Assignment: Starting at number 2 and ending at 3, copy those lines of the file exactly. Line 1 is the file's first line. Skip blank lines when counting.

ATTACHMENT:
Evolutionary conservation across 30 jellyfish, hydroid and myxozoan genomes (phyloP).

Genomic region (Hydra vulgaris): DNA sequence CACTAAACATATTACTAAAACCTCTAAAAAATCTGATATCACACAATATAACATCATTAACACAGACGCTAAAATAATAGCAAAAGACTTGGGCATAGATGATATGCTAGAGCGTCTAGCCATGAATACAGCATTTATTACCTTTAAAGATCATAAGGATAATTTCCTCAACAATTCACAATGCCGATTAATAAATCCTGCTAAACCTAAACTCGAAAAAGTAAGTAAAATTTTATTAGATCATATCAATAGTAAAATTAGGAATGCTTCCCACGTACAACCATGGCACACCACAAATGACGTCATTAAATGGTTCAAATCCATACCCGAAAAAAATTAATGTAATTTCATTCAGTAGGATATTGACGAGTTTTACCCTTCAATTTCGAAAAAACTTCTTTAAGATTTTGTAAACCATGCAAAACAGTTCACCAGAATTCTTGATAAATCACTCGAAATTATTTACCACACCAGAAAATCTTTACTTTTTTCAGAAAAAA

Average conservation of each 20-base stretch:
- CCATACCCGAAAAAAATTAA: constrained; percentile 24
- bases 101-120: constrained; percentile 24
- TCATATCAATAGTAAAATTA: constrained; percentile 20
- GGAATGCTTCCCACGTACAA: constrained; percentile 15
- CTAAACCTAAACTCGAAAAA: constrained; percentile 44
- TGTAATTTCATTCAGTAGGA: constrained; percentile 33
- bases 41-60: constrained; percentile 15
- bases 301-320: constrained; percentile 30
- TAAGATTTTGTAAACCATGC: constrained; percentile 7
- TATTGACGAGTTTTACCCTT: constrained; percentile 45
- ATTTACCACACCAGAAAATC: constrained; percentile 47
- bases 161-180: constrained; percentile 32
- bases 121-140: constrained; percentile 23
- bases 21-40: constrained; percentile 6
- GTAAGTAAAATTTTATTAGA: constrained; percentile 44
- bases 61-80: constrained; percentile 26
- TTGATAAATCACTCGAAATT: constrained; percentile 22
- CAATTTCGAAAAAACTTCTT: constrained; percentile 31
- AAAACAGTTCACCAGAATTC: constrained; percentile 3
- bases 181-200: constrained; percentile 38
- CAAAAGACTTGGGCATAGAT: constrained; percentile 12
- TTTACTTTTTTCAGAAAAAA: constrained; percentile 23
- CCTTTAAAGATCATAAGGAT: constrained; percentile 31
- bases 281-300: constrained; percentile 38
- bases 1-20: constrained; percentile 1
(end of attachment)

Genomic region (Hydra vulgaris): DNA sequence CACTAAACATATTACTAAAACCTCTAAAAAATCTGATATCACACAATATAACATCATTAACACAGACGCTAAAATAATAGCAAAAGACTTGGGCATAGATGATATGCTAGAGCGTCTAGCCATGAATACAGCATTTATTACCTTTAAAGATCATAAGGATAATTTCCTCAACAATTCACAATGCCGATTAATAAATCCTGCTAAACCTAAACTCGAAAAAGTAAGTAAAATTTTATTAGATCATATCAATAGTAAAATTAGGAATGCTTCCCACGTACAACCATGGCACACCACAAATGACGTCATTAAATGGTTCAAATCCATACCCGAAAAAAATTAATGTAATTTCATTCAGTAGGATATTGACGAGTTTTACCCTTCAATTTCGAAAAAACTTCTTTAAGATTTTGTAAACCATGCAAAACAGTTCACCAGAATTCTTGATAAATCACTCGAAATTATTTACCACACCAGAAAATCTTTACTTTTTTCAGAAAAAA

Average conservation of each 20-base stretch: